31 MAR 2021 (WED) 10:00-11:30

The National New Area as an infrastructure space

Via ZOOM

Meeting ID: 944 0947 4402

Password: 354239


All are welcome!


Speaker:

Professor Timothy OAKES University of Colorado, Boulder, US

Tim Oakes is Professor of Geography and Director of the Center for Asian Studies at the University of Colorado Boulder. He is project director of China Made, a research collaborative exploring the infrastructural dimensions of China’s export development model.


Abstract:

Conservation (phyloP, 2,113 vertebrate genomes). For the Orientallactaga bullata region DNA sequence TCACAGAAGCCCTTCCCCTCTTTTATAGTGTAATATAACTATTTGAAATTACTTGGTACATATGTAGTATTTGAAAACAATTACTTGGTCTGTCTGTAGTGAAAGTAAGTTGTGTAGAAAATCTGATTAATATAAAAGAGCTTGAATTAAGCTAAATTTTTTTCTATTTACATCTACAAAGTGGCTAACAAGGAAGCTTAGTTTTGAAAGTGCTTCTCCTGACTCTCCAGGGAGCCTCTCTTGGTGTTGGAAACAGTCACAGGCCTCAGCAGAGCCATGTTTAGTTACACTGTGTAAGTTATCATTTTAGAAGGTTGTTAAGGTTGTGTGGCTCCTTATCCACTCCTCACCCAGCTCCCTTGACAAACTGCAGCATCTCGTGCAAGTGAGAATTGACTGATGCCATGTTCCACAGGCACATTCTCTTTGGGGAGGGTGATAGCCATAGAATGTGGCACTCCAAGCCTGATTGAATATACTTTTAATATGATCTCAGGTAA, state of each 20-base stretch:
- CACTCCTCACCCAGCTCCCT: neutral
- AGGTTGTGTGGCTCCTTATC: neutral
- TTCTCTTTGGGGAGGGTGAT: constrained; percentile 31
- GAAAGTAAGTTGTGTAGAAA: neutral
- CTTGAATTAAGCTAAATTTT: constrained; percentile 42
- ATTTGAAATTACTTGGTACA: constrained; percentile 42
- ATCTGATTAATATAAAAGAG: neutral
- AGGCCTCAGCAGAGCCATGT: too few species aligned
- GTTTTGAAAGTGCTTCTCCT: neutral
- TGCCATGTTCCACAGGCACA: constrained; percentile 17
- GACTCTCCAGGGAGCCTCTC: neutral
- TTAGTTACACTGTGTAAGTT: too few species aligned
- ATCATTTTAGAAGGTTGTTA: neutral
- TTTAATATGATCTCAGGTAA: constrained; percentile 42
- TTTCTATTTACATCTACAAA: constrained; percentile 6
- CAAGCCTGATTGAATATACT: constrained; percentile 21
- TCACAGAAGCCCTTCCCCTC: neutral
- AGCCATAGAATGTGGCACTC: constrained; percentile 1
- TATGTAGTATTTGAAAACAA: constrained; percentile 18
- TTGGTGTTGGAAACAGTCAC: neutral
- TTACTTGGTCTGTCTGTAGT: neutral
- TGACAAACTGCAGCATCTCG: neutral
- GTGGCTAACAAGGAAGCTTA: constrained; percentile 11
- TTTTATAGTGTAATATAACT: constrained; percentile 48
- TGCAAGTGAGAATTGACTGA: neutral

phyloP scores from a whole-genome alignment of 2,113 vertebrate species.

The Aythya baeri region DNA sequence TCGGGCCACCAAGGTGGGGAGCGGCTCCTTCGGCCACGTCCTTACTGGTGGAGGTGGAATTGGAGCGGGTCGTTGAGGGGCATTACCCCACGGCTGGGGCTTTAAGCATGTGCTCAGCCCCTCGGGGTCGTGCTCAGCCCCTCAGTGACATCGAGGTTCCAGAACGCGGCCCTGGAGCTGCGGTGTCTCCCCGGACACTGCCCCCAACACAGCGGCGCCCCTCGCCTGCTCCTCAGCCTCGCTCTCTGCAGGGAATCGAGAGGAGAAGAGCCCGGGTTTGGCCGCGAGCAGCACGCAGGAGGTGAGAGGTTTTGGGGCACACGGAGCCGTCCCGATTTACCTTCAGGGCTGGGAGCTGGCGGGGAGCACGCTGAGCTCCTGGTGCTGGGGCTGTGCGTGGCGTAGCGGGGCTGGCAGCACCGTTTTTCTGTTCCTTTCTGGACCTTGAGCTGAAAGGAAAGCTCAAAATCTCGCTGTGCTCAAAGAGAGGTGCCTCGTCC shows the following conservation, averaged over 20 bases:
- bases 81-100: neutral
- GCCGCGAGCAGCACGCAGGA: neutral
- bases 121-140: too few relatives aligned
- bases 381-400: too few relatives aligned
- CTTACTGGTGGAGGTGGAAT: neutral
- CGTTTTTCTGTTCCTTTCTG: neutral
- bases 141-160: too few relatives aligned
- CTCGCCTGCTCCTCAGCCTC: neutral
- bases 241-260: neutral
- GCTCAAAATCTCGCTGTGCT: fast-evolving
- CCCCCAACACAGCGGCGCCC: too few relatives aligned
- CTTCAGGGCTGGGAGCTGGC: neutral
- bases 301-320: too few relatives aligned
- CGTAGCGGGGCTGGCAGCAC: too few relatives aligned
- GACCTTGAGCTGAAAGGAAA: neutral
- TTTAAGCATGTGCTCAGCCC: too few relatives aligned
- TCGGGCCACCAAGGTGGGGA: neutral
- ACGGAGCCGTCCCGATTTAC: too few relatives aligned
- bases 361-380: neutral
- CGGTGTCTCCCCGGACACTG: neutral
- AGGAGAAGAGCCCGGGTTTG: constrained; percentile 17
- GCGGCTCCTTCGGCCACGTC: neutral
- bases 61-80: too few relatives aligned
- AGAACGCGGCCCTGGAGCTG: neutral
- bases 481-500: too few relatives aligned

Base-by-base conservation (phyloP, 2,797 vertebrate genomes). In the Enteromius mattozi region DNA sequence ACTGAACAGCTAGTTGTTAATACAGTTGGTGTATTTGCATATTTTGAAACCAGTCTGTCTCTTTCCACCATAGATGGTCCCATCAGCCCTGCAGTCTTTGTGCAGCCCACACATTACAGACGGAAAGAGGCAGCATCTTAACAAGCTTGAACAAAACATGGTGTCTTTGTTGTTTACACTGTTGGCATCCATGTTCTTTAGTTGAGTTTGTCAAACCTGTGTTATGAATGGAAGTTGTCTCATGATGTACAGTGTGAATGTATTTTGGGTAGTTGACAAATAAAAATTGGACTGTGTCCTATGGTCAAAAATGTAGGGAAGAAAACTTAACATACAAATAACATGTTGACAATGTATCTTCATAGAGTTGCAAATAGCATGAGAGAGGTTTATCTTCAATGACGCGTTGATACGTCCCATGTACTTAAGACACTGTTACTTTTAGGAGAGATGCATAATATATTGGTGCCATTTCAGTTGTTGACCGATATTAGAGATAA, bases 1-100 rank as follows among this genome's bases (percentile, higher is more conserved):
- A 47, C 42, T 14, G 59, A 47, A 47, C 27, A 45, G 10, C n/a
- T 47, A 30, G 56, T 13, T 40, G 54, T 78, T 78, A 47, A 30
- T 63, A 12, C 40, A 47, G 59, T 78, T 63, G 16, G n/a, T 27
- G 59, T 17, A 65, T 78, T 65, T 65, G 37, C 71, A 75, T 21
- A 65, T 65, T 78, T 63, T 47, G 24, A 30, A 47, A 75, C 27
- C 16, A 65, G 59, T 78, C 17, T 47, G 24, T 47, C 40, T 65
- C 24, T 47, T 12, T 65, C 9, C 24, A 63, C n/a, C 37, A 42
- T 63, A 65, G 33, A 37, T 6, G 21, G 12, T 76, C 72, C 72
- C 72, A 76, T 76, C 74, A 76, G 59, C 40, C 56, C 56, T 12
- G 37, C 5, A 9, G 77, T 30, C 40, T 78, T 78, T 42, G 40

This paper seeks to apply an infrastructural analytic to China’s National New Area (国家级新区) experimental urban development zones. It proposes that we consider New Areas as ‘infrastructure spaces’ in which the unit of analysis is the infrastructure itself, rather than the bounded territorial space within which infrastructure is built. While such an approach draws on the ideas of Keller Easterling (2014) in suggesting that a kind of ‘infrastructural governance’ is at work in these spaces, it ultimately departs from Easterling’s model in order to understand Chinese infrastructure space as an form of statecraft, rather than ‘extrastatecraft’ as Easterling would have it. China’s experimental zones and new areas have been productively analyzed as examples of state-rescaling in which China’s leaders attempt to develop new scales of governance in order to address policy issues such as rural-urban inequality, excessive urban construction, inefficient public goods provision, or to promote innovative development and environmental protection initiatives. The infrastructural analytic proposed here builds on and extends this approach to the New Area as a technology of state-rescaling by shifting the focus from administrative territories to infrastructure projects. These projects create new scales of social formation, and new temporalities of lived experience, existing side-by-side with older scales and temporalities. China’s infrastructure spaces, then, are not merely experiments in re-territorialized governance but are also spaces where multiple scales – and multiple temporalities – of social formation are simultaneously at play. As such, they are techno-political spaces replete with contradiction and contestation.

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